Today in part 2 of the series talking about weight and body image, let’s talk about the things we say to children about weight.

Many years ago, I heard someone say in a class I was attending that the things we say to our children is what will become their inner voice when they are adults. So if they’re crying and we tell them something like “Big boys or girls don’t cry”, then that’s the message they’ll hear in their head when they are adults. But almost everyone cries, right? And that’s okay. It’s a release of pent-up emotions.

Now let’s think about the messages we tell children about weight. I mentioned some of the messages I had heard in childhood. I didn’t mention one that still haunts me, “Lard-Ass”. A commenter on my Facebook post yesterday mentioned being called “Porky”.

People may think it’s all fun and games and just some “good-natured” teasing, but it hurts. And it becomes a part of us. FOREVER.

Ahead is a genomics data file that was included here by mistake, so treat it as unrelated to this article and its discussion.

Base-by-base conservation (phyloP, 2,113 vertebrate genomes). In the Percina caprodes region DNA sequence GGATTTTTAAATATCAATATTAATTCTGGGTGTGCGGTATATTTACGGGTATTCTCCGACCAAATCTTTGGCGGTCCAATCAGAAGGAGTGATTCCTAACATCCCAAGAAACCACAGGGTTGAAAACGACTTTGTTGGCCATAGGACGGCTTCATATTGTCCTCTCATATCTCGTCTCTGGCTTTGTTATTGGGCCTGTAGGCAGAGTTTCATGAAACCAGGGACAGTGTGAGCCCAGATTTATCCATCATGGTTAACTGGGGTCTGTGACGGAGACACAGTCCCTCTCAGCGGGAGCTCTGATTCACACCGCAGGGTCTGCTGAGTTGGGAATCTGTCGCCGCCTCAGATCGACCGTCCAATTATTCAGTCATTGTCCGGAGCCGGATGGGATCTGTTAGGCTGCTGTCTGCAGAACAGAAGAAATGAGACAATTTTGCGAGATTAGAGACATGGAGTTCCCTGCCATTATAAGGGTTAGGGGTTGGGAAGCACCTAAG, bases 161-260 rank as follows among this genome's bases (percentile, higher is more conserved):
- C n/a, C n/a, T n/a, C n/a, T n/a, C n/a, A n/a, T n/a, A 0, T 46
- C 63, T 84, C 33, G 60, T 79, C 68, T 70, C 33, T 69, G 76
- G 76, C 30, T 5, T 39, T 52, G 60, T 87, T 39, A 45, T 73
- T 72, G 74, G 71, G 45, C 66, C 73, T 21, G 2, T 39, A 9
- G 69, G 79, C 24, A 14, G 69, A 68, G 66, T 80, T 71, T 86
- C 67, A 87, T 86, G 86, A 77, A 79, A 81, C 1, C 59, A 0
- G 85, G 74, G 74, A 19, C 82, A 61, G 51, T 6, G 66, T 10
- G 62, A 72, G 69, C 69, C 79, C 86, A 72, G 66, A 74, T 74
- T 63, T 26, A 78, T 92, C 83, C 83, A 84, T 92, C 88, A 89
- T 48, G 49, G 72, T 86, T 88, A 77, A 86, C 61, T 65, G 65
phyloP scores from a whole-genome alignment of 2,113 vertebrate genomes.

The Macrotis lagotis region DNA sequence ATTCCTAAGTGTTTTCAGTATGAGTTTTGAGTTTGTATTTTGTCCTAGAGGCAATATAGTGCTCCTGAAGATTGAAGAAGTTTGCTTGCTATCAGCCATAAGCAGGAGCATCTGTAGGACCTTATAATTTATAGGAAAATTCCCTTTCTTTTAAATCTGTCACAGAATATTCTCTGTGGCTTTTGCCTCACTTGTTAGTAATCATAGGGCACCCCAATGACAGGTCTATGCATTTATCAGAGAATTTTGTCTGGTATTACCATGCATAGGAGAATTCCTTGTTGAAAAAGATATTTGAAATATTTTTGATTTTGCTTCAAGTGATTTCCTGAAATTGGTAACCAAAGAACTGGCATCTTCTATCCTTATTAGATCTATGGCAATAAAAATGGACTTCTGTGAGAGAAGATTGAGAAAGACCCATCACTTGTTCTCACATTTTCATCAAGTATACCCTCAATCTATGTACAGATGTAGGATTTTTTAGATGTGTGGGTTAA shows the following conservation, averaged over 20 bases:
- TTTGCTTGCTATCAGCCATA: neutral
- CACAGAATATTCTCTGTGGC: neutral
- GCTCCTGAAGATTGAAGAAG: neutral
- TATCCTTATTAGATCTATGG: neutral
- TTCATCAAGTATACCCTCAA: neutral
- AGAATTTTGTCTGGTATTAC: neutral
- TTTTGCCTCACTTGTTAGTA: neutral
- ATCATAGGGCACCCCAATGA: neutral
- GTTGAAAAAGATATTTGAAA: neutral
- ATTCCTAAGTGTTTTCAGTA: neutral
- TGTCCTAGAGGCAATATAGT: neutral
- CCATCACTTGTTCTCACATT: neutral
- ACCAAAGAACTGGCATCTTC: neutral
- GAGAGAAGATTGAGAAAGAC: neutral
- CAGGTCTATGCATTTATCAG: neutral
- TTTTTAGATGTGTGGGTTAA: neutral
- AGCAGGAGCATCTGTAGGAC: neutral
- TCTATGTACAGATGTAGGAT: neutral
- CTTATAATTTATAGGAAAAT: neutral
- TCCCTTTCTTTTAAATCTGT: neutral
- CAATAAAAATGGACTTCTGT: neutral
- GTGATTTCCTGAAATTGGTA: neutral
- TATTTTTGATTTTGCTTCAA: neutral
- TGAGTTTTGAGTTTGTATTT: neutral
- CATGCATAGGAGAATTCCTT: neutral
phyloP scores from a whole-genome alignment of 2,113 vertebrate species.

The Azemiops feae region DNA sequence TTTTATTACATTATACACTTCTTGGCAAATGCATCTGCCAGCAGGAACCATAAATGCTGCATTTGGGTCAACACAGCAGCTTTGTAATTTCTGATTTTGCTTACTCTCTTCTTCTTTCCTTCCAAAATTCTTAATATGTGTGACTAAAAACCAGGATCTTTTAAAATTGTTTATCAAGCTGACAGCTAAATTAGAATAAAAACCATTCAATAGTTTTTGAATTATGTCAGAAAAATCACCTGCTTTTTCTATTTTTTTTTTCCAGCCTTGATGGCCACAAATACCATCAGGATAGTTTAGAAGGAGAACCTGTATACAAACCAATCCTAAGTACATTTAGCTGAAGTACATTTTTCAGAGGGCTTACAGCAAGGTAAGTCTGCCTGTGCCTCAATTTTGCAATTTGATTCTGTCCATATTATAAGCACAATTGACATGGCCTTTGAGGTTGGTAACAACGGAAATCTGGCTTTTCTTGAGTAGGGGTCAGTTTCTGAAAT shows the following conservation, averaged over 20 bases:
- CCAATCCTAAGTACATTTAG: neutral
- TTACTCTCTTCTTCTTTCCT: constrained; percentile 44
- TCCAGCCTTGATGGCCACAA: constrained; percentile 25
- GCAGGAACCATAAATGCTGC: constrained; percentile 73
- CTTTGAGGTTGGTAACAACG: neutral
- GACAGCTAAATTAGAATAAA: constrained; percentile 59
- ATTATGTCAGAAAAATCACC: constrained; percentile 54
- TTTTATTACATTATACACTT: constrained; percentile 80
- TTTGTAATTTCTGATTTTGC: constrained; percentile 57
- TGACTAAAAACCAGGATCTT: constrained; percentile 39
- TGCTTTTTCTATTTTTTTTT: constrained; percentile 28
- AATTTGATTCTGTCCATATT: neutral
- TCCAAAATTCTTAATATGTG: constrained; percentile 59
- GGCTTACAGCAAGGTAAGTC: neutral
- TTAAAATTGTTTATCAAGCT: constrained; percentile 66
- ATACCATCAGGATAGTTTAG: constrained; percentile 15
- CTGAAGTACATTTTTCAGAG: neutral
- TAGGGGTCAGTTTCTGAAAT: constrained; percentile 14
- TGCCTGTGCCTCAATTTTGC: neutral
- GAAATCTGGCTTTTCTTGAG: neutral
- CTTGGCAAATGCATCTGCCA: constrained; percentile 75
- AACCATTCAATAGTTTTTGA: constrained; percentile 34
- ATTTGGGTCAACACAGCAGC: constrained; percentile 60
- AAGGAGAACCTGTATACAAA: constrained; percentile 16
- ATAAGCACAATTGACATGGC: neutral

My son tells the story of the time he went with his younger sister to visit a grandparent and the grandparent called them “her skinny grandkid and her fat grandkid”.

Here is the bottom line. No one has any right to comment on another person’s weight. Period. Does not matter what their body size is, their weight is NOT your business.

Let’s feed our children (and each other) messages of body positivity and health rather than outer appearance. Our culture is much too focused on our skewed views of what makes a person “attractive”.


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